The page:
First AML raises $30m as Pandora Papers pressure lawmakers

First AML, the Auckland maker of a platform for vetting potential customer’s compliance with anti-money laundering laws, has raised $30 million in an oversubscribed Series B round.

Co-founder and CEO Milan Cooper put the success of the raise, in part, down to the Pandora Papers shining a spotlight on illicit behaviour.

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“It brought to the forefront there remains a lot of dirty money being laundered through the financial sector – but also through law firms, accounting firms and real estate firms as facilitators,” Cooper told the Herald.

“And it highlighted the need for good compliance tools and processes to ensure you’re not onboarding dodgy criminals.”

The Pandora Papers came on top of a rising fraud linked to the Covid boom in remote working.

Where another NZ compliance startup, APLYiD, earlier this week raised $7m for its technology for screening individual people as customers, First AML’s service is for screening companies before they are taken on as clients.

For example, Australasian VC firm Blackbird Ventures – which lead the $30m round as it chipped in half the funds – was already a First AML customer, using the Kiwi firm’s platform to screen startups for AML compliance. First AML’s client roster also includes Grant Thornton, Bayleys, Colliers and Lowndes Jordan.

The $30m round was supported by a new investor, Headline – a venture capital firm that’s headquartered in San Francisco but has offices in Europe and Asia.

Cooper says First AML choose Headline as one of the participants in the over-subscribed round for its contacts in Singapore and the UK – both target markets for expansion.

The raise was also supported by existing investors including Icehouse Ventures and Pushpay co-founder Eliot Crowther – who, along with fellow Pushpay alumnus Chris Heaslip is on First AML’s board).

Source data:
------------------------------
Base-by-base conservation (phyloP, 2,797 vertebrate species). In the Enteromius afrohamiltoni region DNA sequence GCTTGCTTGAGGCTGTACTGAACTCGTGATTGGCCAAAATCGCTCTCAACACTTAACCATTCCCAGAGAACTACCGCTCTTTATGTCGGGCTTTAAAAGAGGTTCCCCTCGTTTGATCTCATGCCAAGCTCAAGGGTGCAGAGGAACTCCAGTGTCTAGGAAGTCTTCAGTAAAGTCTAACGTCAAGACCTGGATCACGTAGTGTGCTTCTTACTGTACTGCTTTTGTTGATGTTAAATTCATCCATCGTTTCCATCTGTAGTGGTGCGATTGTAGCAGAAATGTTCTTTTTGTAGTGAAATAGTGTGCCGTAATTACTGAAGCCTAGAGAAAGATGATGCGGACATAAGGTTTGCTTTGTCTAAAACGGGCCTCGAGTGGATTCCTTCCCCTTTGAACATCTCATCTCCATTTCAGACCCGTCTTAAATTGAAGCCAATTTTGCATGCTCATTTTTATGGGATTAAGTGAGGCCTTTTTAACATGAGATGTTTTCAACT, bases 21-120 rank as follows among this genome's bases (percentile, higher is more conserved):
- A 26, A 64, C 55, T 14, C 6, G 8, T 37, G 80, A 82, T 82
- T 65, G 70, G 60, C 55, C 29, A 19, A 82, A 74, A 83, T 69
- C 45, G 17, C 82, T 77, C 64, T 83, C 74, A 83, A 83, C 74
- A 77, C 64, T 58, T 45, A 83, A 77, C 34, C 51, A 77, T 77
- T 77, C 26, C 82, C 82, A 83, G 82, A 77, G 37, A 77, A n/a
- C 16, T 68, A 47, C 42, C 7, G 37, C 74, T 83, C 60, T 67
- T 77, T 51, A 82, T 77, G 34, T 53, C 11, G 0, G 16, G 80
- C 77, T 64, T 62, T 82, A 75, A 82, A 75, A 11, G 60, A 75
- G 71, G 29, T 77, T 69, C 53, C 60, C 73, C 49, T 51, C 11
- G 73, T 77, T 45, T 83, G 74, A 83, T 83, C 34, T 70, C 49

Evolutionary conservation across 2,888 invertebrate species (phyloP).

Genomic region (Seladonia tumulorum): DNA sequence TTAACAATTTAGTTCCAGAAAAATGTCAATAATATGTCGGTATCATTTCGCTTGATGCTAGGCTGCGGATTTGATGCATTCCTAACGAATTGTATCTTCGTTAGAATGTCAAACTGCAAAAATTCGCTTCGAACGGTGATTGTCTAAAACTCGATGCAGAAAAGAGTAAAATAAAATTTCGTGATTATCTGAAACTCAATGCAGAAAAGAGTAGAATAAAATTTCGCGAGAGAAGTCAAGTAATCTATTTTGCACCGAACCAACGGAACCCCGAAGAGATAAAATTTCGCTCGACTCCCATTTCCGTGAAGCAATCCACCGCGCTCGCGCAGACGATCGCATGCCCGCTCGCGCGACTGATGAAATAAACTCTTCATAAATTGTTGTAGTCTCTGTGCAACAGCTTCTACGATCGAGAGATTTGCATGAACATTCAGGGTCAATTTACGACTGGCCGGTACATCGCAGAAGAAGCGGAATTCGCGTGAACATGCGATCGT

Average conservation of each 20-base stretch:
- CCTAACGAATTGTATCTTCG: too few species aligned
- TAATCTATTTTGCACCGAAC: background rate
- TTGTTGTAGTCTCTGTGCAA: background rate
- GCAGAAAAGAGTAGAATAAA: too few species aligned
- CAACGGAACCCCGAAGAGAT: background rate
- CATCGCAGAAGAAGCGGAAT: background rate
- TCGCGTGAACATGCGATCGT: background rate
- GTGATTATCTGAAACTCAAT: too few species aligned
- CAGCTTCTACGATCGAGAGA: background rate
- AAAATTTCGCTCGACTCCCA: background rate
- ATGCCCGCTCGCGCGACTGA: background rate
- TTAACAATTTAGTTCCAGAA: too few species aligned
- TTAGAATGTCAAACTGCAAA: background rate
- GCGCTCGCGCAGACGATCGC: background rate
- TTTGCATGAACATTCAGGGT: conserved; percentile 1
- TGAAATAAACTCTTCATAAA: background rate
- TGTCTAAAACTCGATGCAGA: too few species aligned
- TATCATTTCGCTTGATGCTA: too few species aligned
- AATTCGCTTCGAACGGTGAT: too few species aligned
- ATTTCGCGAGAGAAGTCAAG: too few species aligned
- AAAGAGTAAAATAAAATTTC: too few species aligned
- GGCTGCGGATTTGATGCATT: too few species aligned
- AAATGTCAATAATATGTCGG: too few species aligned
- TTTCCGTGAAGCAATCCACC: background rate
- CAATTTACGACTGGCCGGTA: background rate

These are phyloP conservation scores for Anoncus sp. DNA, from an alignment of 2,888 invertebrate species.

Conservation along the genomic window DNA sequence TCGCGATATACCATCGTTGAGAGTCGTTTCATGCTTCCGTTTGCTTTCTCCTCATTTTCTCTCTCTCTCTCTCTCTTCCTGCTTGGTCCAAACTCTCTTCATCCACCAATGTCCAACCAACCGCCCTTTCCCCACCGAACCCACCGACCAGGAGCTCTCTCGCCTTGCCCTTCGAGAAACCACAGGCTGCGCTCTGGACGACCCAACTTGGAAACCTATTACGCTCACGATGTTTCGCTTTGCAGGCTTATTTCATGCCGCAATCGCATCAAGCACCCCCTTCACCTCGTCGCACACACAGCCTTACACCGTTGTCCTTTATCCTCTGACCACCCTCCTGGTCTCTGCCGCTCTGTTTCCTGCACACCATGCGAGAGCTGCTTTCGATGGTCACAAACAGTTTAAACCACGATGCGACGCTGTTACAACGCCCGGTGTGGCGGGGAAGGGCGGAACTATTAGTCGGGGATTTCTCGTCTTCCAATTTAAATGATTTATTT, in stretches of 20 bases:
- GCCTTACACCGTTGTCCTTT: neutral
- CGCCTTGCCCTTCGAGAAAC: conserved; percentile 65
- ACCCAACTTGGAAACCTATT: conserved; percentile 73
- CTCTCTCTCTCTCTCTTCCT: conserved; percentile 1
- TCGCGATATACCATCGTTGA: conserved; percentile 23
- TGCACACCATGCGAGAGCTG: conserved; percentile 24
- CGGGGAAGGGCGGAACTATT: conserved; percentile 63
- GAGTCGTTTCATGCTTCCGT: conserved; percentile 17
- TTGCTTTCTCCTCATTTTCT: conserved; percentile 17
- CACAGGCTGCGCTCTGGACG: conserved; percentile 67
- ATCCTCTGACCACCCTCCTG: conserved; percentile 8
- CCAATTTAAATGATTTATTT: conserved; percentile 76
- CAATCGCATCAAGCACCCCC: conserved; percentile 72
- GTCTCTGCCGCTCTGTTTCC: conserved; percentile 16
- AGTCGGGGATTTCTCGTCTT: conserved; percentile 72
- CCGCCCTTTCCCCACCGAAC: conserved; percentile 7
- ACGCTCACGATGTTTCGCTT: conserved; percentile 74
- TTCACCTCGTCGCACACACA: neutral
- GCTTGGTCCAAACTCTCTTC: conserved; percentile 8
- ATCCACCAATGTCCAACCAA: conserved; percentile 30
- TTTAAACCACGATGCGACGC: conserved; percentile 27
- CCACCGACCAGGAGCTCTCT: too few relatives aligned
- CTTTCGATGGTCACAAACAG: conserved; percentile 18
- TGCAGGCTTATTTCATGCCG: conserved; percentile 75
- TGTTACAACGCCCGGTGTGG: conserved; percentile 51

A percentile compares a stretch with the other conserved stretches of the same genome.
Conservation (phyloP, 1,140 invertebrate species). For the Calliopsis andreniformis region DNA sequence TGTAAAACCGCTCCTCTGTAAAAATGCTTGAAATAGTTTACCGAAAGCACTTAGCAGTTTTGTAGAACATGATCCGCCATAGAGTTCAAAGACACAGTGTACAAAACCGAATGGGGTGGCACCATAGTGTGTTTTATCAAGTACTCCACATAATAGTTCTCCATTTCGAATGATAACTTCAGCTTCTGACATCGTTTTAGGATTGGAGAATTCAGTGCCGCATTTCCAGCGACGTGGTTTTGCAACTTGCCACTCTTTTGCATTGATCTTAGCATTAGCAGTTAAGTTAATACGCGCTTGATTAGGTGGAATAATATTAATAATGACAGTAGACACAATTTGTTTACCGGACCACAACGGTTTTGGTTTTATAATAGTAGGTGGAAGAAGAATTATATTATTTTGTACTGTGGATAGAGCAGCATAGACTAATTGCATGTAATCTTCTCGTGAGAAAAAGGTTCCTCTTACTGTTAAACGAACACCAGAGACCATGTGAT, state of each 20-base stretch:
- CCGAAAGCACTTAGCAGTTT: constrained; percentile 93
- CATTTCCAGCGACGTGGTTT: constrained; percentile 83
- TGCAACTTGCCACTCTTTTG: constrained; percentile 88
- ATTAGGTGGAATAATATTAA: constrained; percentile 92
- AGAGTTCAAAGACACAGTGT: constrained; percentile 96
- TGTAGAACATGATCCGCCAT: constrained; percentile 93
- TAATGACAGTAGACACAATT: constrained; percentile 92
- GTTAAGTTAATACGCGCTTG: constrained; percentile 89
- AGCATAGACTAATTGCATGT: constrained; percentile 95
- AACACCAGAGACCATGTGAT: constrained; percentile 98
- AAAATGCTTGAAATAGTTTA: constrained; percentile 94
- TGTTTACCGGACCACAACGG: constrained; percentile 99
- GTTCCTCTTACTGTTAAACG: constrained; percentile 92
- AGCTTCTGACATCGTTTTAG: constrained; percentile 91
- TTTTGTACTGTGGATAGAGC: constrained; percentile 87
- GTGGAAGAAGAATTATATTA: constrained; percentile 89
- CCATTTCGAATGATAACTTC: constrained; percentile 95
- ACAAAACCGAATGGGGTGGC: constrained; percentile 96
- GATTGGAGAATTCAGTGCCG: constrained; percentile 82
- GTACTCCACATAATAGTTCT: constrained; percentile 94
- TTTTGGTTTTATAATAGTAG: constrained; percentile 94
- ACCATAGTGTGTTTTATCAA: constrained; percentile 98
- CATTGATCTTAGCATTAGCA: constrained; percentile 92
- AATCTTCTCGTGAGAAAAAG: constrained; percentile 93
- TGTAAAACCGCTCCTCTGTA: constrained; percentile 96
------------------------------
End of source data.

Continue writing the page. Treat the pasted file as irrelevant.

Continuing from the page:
First AML raised $8m in a Series A round last year. Including seed funding, the startup has now secured a total $44m from investors since it was founded in 2017 by Cooper- a one-time patent lawyer turned Bain consultant and Air NZ strategy manager – with ex-corporate bankers Bion Behdin and Chris Caigou.

The latest funds are earmarked for product development, plus a hiring drive to take staff numbers from 90 today to 180 over the next few months.

Cooper won’t give financials, but says First AML’s revenue has tripled over the past 12 months.

And he sees expanding opportunities over the next few years as two notable laggards – Australia and the US – update their anti-money laundering legislation to widen from the financial sector to the likes of law, accounting and real estate firms. Across the Tasman, a Senate inquiry into tightening AML laws is underway.

As in its home market, First AML’s primary target won’t be multinationals, but smaller players who don’t necessarily have an in-house team to handle compliance issues with customer onboarding.

“That’s our sweet spot,” Cooper says. The cofounder says while FirstAML has in-house teams above it, and various contenders in the consumer-focused “KYC” (know your customer) space below it, it has no direct competition in the business-to-business segment.

Lured in the age of coronavirus

Since September last year, First AML has boosted staff numbers from 40 to 90 (with 75 in NZ and 15 in Australia).

Cooper now wants to double again to 190.

Can that be done, with the existing tech skills squeeze being tightened by Covid restrictions?

“The hiring has been challenging, particularly with product and engineering professionals,” Cooper says.

“The closed border has obviously restricted the flow of engineering talent into New Zealand, which, which has been difficult.

“But at the same time, we’re really pleased with some of the quality of candidates we’ve been able to attract,” he says.

“Particularly, we’ve made a couple of key hires:Alex Henderson, vice president engineering, who came out of Pushpay, and, and Leone Wise, director of product, who also came out of Pushpay.

“So with we’ve been able to secure some top talent despite the challenges.”

Pushpay alumni have not only supplied funds, advice from the boardroom and helped to fill roles. Cooper also sees Pushpay as a role model. He wants to emulate its drive to a $1 billion valuation. But not quite in every respect, or at least not yet. For now, Cooper says an IPO is not on the table.

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